In the Foundations of Communities of Practice (#FCoP09) workshop I am attending, I am learning a lot more about communities of practice than I expected. I was not really sure what to expect in this workshop, though I did anticipate (correctly, it seems) that I would meet a lot of interesting people, some of whom I hope become lasting colleagues.
I had a revelation over the weekend, partly due to a number of questions I asked about communities of practice (CoP) that were answered by Etienne Wenger, the CoP guru (and the one who, along with Jean Lave, coined the term). One of the things I learned in the last week is something I have heard more times than I can count about communities of practice (CoP), though it never sunk in until now.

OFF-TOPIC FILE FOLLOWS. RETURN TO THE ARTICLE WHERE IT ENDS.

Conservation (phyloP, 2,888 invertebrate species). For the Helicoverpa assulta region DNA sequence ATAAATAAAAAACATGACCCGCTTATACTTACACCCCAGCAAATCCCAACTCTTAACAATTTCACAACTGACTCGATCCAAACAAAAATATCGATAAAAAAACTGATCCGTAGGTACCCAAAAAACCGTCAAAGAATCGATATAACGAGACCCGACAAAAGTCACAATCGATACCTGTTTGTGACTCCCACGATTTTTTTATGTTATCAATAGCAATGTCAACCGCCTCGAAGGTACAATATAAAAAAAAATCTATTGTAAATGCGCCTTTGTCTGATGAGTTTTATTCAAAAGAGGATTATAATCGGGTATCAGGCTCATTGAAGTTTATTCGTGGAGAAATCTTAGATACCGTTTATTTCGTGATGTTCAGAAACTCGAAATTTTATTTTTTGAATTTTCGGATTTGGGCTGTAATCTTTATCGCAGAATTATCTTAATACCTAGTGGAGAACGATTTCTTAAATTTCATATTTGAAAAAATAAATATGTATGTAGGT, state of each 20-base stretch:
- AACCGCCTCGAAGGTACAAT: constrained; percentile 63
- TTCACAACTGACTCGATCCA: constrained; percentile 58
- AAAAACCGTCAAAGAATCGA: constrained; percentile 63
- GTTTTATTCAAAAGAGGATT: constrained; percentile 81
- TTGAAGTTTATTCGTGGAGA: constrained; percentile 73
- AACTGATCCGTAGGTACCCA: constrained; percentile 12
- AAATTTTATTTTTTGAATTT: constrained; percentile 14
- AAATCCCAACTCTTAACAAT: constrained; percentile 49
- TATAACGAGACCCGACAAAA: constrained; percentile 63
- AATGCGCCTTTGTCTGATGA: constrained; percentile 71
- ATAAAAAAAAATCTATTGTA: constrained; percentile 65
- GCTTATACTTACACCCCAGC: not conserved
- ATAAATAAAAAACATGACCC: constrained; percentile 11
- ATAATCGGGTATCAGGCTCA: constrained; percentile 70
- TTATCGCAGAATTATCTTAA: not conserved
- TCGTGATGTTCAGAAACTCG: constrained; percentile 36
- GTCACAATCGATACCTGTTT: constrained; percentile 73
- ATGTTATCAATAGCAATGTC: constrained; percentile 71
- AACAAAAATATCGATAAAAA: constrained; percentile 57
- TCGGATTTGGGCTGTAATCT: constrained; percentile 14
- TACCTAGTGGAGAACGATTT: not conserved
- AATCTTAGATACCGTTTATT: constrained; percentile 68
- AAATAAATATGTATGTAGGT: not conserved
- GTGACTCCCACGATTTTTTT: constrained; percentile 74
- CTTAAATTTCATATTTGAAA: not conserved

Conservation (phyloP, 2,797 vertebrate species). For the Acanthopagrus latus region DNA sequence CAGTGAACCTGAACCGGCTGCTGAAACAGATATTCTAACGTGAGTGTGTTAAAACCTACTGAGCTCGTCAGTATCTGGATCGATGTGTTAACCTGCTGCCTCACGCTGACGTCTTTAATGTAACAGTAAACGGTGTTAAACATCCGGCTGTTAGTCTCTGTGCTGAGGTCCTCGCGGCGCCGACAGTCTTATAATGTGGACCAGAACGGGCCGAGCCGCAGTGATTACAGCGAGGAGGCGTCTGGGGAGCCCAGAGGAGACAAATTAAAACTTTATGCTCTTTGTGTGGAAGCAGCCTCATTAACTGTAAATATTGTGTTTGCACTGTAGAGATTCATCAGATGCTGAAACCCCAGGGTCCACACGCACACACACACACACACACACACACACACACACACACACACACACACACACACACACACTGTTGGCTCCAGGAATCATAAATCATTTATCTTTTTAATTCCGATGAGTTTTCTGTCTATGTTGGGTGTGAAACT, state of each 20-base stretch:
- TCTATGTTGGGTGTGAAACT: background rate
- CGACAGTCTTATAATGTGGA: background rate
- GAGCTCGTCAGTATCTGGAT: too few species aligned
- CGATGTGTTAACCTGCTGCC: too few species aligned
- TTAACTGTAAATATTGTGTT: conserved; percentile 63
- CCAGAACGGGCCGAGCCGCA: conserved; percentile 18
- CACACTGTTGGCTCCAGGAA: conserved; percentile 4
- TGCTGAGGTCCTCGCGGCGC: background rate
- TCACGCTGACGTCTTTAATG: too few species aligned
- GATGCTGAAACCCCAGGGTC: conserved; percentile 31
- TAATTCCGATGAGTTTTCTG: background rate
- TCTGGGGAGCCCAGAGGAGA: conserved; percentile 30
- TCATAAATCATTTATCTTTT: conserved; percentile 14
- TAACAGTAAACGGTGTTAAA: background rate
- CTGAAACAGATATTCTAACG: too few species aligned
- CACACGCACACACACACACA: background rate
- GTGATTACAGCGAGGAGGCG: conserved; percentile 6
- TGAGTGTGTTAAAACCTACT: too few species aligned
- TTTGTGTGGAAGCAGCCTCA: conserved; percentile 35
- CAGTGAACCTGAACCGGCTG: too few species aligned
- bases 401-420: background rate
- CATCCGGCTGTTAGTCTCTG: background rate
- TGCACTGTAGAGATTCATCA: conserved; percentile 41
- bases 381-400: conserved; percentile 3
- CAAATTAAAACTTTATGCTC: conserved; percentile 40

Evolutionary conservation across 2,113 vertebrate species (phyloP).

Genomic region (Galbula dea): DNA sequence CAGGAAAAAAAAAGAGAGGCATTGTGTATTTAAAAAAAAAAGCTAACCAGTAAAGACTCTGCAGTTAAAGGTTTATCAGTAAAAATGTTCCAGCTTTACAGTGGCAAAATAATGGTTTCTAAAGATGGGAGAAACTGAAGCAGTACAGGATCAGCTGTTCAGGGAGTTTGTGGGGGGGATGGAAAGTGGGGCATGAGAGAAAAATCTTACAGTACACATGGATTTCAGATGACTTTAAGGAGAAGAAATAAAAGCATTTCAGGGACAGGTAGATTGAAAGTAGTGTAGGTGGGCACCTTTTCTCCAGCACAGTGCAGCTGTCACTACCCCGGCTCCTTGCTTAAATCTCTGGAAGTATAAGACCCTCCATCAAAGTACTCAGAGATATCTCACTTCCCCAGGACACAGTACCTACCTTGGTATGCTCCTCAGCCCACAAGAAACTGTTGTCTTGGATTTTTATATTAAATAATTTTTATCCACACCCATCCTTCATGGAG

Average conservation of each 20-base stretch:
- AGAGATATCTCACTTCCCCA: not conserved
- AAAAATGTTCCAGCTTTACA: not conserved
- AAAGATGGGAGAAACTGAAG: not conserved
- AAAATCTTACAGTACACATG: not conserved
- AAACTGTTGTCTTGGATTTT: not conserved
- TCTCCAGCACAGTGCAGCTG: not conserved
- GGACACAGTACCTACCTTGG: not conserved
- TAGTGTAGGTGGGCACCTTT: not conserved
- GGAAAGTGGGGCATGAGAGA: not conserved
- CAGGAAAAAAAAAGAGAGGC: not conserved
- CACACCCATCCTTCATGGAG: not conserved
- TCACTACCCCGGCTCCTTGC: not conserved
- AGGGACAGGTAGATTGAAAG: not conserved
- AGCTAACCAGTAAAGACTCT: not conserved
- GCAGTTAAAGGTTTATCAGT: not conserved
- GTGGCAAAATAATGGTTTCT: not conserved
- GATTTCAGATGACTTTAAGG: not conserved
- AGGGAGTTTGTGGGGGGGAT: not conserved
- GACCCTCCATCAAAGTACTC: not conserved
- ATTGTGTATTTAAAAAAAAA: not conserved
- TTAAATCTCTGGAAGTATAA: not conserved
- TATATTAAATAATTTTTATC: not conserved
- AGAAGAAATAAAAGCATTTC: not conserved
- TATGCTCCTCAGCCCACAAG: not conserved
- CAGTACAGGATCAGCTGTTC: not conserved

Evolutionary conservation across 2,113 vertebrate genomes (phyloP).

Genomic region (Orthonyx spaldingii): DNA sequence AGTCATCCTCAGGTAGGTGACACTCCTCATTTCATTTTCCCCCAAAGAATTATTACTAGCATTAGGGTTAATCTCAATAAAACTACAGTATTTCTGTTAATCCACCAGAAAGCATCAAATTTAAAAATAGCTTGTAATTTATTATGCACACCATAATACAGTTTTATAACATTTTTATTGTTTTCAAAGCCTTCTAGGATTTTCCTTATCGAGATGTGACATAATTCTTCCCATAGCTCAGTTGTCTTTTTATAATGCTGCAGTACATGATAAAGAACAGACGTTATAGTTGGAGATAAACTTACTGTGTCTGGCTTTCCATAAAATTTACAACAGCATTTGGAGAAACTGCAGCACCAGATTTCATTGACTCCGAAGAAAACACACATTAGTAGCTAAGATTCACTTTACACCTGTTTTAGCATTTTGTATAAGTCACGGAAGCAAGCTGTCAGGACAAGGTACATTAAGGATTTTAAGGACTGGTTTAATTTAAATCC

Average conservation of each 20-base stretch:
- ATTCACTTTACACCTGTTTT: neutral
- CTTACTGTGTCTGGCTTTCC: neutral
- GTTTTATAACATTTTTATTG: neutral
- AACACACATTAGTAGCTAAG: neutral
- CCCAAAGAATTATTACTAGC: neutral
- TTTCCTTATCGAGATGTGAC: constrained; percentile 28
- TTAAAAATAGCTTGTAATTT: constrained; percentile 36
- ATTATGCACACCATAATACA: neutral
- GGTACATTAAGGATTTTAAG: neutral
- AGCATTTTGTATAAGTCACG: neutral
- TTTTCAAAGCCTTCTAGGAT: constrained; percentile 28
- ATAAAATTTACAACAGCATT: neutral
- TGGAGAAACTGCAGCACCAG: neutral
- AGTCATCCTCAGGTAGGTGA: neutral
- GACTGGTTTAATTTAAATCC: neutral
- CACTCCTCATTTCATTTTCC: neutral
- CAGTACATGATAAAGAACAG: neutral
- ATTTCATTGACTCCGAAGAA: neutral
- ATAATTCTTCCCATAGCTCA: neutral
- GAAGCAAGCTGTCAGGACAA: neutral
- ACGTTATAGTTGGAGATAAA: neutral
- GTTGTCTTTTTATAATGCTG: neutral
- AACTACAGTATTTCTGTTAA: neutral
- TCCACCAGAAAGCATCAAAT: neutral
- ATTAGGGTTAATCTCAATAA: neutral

A community of practice is primarily about learning.
This is a social learning framework, and with the 3 domains necessary for a community of practice (domain, community, practice), it seems they all contribute to the learning, whether the learning is the intentional goal or not.
I never really considered learning to be the focus of a community of practice, and this insight is now worth the price of admission for me. I finally get it . . . I now see how to accurately use this as a research framework, as well as how others have been doing this incorrectly . . .